• School systems have not developed a connectivist model within which to deliver curricula, partly because educational staff and institutions have not caught on to the possibilities that digital technology have to offer, and partly because not all people are autonomous learners.  Additionally, school systems tend to value education that is grounded in traditions of the past, steeped in values that have developed over centuries.  If, however, learners’ worlds inside and outside education become too disparate, new learners who are familiar with the opportunities for learning on the Internet will be able to find their experts elsewhere.  

    An even better explanation [Video]

    This is a fantastic 3-minute video explanation of the theory

    Open education

    How can learners be evaluated?

    Stephen Downes who, along with George Siemens <see "Connectivist learning theory: The basics">, created one of the first ever MOOCs, notes a few ways this can be accomplished:

    • Automated essay assessment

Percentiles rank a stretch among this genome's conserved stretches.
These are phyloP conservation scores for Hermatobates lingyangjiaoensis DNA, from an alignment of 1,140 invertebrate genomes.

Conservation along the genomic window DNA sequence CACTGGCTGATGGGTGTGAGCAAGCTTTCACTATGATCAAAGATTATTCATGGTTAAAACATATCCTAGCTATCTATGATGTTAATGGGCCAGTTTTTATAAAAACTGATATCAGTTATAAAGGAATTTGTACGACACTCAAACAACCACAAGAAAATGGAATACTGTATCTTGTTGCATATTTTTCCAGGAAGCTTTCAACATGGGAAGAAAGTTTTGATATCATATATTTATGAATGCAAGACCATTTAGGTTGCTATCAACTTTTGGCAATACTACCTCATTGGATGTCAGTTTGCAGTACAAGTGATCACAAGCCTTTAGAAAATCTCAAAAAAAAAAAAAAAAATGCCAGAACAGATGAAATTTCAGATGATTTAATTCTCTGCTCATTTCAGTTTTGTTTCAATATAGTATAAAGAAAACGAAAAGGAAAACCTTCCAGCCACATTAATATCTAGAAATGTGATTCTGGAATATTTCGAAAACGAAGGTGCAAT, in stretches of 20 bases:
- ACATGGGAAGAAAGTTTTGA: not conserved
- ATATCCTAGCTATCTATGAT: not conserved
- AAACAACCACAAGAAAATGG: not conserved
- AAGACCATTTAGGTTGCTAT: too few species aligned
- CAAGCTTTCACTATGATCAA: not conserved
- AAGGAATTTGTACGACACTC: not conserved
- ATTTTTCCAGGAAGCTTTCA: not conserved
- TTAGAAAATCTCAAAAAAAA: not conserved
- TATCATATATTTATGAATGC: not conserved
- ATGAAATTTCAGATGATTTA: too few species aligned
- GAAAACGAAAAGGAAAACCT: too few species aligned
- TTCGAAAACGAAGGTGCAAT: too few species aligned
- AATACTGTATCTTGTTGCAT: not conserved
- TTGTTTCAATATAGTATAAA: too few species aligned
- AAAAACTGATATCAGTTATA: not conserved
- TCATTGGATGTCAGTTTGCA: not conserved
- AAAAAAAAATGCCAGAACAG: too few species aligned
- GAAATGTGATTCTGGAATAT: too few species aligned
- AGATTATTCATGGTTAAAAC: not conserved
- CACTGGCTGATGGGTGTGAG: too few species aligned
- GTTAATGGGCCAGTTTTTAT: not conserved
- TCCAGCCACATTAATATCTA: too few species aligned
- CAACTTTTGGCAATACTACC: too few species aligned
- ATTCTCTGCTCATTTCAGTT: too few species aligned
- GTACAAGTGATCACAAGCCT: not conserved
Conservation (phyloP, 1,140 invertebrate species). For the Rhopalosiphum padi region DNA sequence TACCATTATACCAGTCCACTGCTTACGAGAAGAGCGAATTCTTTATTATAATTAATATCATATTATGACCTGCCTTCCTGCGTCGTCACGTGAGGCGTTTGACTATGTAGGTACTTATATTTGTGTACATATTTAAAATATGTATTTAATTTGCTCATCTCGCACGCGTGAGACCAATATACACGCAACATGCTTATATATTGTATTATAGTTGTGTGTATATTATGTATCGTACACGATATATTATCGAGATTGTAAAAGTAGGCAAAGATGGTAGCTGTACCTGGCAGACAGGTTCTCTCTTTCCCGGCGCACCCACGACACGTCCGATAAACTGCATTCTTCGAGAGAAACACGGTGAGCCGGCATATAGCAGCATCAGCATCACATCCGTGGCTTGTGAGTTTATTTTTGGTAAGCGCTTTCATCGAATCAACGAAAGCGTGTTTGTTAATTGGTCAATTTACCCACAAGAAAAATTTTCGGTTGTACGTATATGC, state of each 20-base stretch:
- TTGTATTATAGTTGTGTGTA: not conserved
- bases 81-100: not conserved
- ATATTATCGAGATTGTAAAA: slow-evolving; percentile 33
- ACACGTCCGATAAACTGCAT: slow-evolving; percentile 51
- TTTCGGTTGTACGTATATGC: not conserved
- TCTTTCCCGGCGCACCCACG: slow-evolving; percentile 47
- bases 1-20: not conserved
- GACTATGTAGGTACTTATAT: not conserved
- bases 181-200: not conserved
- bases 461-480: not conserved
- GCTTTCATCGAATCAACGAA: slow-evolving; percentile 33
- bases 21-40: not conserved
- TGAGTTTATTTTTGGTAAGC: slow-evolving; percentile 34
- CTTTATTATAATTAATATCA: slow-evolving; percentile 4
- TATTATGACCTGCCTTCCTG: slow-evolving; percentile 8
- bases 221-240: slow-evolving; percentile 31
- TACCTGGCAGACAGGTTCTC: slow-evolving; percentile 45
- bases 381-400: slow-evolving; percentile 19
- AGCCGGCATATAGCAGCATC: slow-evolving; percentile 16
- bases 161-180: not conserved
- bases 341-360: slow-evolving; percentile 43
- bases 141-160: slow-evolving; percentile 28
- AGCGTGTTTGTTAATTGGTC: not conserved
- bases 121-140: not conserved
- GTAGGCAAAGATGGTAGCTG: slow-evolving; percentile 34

• Automated assessment based on task completion or success-based metrics (think Codeacademy)
    • Peer assessment
    • Network-based grading (similar in concept to Klout)
    • Scrap grades entirely and move towards portfolios

    To see Downes's critiques of each of these methods of assessment, see his post: Assessment in MOOCs

    Open Education: The Course

    Curious what Martin Weller's course looked like? This may come as no surprise, but it's still open (though not active)!

     Learn all about open education, in course form.

    Note: Learner-created pieces of the course are sprawled all across the internet. They can seemingly be found searching #h817open.

    Quick facts about the course:

    • Students who stuck it out received a badge to show that they earned a) an understanding of OERs b) an understanding of MOOCs and c) course completion.


    • Did you have any difficulties following this course? What would have made it easier?

    ds106 vs. Udacity: A student's comparison

    An new spin on open

    ds106 is an interesting case study of an open course. "DS" stands for digital storytelling. While it has ties to university course catalogs (students at the University of Mary Washington have been enrolling in it since 2010), it also invites students from all over the world to drop in and participate in the active course!